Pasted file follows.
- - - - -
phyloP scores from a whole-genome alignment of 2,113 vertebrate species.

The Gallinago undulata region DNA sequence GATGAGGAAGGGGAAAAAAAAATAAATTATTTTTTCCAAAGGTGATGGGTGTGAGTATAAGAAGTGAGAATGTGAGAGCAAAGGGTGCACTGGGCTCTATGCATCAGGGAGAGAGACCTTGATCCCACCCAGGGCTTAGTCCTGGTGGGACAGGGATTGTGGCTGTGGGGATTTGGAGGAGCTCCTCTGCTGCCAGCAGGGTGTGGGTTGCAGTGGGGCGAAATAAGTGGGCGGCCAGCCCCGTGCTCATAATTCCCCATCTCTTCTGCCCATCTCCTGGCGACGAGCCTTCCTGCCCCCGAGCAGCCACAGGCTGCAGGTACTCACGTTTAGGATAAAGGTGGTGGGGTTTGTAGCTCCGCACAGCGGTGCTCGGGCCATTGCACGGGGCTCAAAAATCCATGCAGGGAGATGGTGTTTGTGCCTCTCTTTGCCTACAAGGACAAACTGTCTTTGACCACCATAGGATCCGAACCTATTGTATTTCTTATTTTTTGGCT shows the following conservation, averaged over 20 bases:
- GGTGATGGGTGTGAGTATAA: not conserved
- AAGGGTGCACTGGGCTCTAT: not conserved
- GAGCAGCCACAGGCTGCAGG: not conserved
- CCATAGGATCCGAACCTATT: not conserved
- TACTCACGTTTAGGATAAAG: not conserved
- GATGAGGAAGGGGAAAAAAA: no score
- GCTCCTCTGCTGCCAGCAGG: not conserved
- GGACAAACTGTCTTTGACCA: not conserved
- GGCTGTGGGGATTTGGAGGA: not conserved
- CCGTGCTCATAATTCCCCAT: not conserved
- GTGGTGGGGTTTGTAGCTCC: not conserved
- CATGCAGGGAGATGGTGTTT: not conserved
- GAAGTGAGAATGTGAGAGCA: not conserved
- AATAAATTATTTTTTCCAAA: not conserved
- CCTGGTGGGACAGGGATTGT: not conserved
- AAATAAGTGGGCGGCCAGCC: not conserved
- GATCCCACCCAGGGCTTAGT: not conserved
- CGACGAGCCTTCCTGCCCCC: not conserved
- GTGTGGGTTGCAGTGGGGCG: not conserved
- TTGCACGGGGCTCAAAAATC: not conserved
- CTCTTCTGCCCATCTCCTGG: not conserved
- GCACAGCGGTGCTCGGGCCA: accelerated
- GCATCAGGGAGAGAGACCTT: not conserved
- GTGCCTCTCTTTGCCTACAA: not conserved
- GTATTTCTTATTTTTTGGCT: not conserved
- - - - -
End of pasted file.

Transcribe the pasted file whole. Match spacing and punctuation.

phyloP scores from a whole-genome alignment of 2,113 vertebrate species.

The Gallinago undulata region DNA sequence GATGAGGAAGGGGAAAAAAAAATAAATTATTTTTTCCAAAGGTGATGGGTGTGAGTATAAGAAGTGAGAATGTGAGAGCAAAGGGTGCACTGGGCTCTATGCATCAGGGAGAGAGACCTTGATCCCACCCAGGGCTTAGTCCTGGTGGGACAGGGATTGTGGCTGTGGGGATTTGGAGGAGCTCCTCTGCTGCCAGCAGGGTGTGGGTTGCAGTGGGGCGAAATAAGTGGGCGGCCAGCCCCGTGCTCATAATTCCCCATCTCTTCTGCCCATCTCCTGGCGACGAGCCTTCCTGCCCCCGAGCAGCCACAGGCTGCAGGTACTCACGTTTAGGATAAAGGTGGTGGGGTTTGTAGCTCCGCACAGCGGTGCTCGGGCCATTGCACGGGGCTCAAAAATCCATGCAGGGAGATGGTGTTTGTGCCTCTCTTTGCCTACAAGGACAAACTGTCTTTGACCACCATAGGATCCGAACCTATTGTATTTCTTATTTTTTGGCT shows the following conservation, averaged over 20 bases:
- GGTGATGGGTGTGAGTATAA: not conserved
- AAGGGTGCACTGGGCTCTAT: not conserved
- GAGCAGCCACAGGCTGCAGG: not conserved
- CCATAGGATCCGAACCTATT: not conserved
- TACTCACGTTTAGGATAAAG: not conserved
- GATGAGGAAGGGGAAAAAAA: no score
- GCTCCTCTGCTGCCAGCAGG: not conserved
- GGACAAACTGTCTTTGACCA: not conserved
- GGCTGTGGGGATTTGGAGGA: not conserved
- CCGTGCTCATAATTCCCCAT: not conserved
- GTGGTGGGGTTTGTAGCTCC: not conserved
- CATGCAGGGAGATGGTGTTT: not conserved
- GAAGTGAGAATGTGAGAGCA: not conserved
- AATAAATTATTTTTTCCAAA: not conserved
- CCTGGTGGGACAGGGATTGT: not conserved
- AAATAAGTGGGCGGCCAGCC: not conserved
- GATCCCACCCAGGGCTTAGT: not conserved
- CGACGAGCCTTCCTGCCCCC: not conserved
- GTGTGGGTTGCAGTGGGGCG: not conserved
- TTGCACGGGGCTCAAAAATC: not conserved
- CTCTTCTGCCCATCTCCTGG: not conserved
- GCACAGCGGTGCTCGGGCCA: accelerated
- GCATCAGGGAGAGAGACCTT: not conserved
- GTGCCTCTCTTTGCCTACAA: not conserved
- GTATTTCTTATTTTTTGGCT: not conserved